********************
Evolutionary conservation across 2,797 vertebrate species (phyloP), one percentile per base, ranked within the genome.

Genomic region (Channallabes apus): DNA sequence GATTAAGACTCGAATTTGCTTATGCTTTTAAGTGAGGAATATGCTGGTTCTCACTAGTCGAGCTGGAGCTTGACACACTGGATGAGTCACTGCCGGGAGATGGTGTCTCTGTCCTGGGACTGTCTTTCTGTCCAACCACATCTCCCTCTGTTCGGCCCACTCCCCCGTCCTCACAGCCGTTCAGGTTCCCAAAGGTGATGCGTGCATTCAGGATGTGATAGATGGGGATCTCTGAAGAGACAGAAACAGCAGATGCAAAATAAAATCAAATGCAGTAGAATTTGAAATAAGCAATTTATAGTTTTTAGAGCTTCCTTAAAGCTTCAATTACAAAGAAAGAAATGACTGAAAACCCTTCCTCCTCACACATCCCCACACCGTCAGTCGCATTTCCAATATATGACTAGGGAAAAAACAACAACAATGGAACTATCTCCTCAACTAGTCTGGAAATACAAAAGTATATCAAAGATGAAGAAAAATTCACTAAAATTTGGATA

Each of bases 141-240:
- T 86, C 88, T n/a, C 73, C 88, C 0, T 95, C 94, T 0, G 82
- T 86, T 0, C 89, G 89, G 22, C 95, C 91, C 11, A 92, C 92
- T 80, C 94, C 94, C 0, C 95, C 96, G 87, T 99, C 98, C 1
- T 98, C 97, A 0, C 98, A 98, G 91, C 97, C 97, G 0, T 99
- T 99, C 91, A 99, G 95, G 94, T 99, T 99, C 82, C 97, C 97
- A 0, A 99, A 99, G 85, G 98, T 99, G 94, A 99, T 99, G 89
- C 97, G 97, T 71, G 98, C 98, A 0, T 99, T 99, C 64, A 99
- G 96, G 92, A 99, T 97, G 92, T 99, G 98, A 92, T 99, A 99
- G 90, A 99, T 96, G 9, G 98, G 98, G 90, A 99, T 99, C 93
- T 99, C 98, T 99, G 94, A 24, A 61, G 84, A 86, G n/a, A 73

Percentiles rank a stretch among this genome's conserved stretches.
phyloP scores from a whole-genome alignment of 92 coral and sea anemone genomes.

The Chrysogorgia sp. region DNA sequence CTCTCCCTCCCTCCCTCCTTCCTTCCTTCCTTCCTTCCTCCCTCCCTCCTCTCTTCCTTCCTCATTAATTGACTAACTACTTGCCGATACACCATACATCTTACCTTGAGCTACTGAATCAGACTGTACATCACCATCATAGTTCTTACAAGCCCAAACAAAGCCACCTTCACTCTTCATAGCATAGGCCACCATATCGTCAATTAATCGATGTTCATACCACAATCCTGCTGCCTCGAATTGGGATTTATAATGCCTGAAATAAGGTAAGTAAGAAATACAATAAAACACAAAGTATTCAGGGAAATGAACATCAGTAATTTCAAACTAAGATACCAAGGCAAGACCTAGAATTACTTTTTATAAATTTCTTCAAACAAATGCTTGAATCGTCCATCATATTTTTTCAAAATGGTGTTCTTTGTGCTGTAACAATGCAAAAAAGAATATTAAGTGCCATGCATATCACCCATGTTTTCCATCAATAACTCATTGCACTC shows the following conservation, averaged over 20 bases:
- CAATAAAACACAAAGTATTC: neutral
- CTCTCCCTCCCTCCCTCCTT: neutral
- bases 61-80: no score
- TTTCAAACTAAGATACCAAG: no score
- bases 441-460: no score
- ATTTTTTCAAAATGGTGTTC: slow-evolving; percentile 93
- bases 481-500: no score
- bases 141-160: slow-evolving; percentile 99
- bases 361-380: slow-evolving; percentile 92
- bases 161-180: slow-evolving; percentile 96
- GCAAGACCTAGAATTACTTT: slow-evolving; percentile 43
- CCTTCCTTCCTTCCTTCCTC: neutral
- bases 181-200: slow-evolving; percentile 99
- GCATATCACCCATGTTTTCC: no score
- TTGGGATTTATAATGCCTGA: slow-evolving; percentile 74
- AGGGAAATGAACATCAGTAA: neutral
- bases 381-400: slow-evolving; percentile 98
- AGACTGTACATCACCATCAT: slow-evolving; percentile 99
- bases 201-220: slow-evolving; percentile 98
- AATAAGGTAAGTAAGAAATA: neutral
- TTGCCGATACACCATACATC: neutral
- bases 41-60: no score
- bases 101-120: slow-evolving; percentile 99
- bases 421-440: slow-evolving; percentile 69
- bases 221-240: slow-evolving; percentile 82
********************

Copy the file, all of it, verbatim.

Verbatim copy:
Evolutionary conservation across 2,797 vertebrate species (phyloP), one percentile per base, ranked within the genome.

Genomic region (Channallabes apus): DNA sequence GATTAAGACTCGAATTTGCTTATGCTTTTAAGTGAGGAATATGCTGGTTCTCACTAGTCGAGCTGGAGCTTGACACACTGGATGAGTCACTGCCGGGAGATGGTGTCTCTGTCCTGGGACTGTCTTTCTGTCCAACCACATCTCCCTCTGTTCGGCCCACTCCCCCGTCCTCACAGCCGTTCAGGTTCCCAAAGGTGATGCGTGCATTCAGGATGTGATAGATGGGGATCTCTGAAGAGACAGAAACAGCAGATGCAAAATAAAATCAAATGCAGTAGAATTTGAAATAAGCAATTTATAGTTTTTAGAGCTTCCTTAAAGCTTCAATTACAAAGAAAGAAATGACTGAAAACCCTTCCTCCTCACACATCCCCACACCGTCAGTCGCATTTCCAATATATGACTAGGGAAAAAACAACAACAATGGAACTATCTCCTCAACTAGTCTGGAAATACAAAAGTATATCAAAGATGAAGAAAAATTCACTAAAATTTGGATA

Each of bases 141-240:
- T 86, C 88, T n/a, C 73, C 88, C 0, T 95, C 94, T 0, G 82
- T 86, T 0, C 89, G 89, G 22, C 95, C 91, C 11, A 92, C 92
- T 80, C 94, C 94, C 0, C 95, C 96, G 87, T 99, C 98, C 1
- T 98, C 97, A 0, C 98, A 98, G 91, C 97, C 97, G 0, T 99
- T 99, C 91, A 99, G 95, G 94, T 99, T 99, C 82, C 97, C 97
- A 0, A 99, A 99, G 85, G 98, T 99, G 94, A 99, T 99, G 89
- C 97, G 97, T 71, G 98, C 98, A 0, T 99, T 99, C 64, A 99
- G 96, G 92, A 99, T 97, G 92, T 99, G 98, A 92, T 99, A 99
- G 90, A 99, T 96, G 9, G 98, G 98, G 90, A 99, T 99, C 93
- T 99, C 98, T 99, G 94, A 24, A 61, G 84, A 86, G n/a, A 73

Percentiles rank a stretch among this genome's conserved stretches.
phyloP scores from a whole-genome alignment of 92 coral and sea anemone genomes.

The Chrysogorgia sp. region DNA sequence CTCTCCCTCCCTCCCTCCTTCCTTCCTTCCTTCCTTCCTCCCTCCCTCCTCTCTTCCTTCCTCATTAATTGACTAACTACTTGCCGATACACCATACATCTTACCTTGAGCTACTGAATCAGACTGTACATCACCATCATAGTTCTTACAAGCCCAAACAAAGCCACCTTCACTCTTCATAGCATAGGCCACCATATCGTCAATTAATCGATGTTCATACCACAATCCTGCTGCCTCGAATTGGGATTTATAATGCCTGAAATAAGGTAAGTAAGAAATACAATAAAACACAAAGTATTCAGGGAAATGAACATCAGTAATTTCAAACTAAGATACCAAGGCAAGACCTAGAATTACTTTTTATAAATTTCTTCAAACAAATGCTTGAATCGTCCATCATATTTTTTCAAAATGGTGTTCTTTGTGCTGTAACAATGCAAAAAAGAATATTAAGTGCCATGCATATCACCCATGTTTTCCATCAATAACTCATTGCACTC shows the following conservation, averaged over 20 bases:
- CAATAAAACACAAAGTATTC: neutral
- CTCTCCCTCCCTCCCTCCTT: neutral
- bases 61-80: no score
- TTTCAAACTAAGATACCAAG: no score
- bases 441-460: no score
- ATTTTTTCAAAATGGTGTTC: slow-evolving; percentile 93
- bases 481-500: no score
- bases 141-160: slow-evolving; percentile 99
- bases 361-380: slow-evolving; percentile 92
- bases 161-180: slow-evolving; percentile 96
- GCAAGACCTAGAATTACTTT: slow-evolving; percentile 43
- CCTTCCTTCCTTCCTTCCTC: neutral
- bases 181-200: slow-evolving; percentile 99
- GCATATCACCCATGTTTTCC: no score
- TTGGGATTTATAATGCCTGA: slow-evolving; percentile 74
- AGGGAAATGAACATCAGTAA: neutral
- bases 381-400: slow-evolving; percentile 98
- AGACTGTACATCACCATCAT: slow-evolving; percentile 99
- bases 201-220: slow-evolving; percentile 98
- AATAAGGTAAGTAAGAAATA: neutral
- TTGCCGATACACCATACATC: neutral
- bases 41-60: no score
- bases 101-120: slow-evolving; percentile 99
- bases 421-440: slow-evolving; percentile 69
- bases 221-240: slow-evolving; percentile 82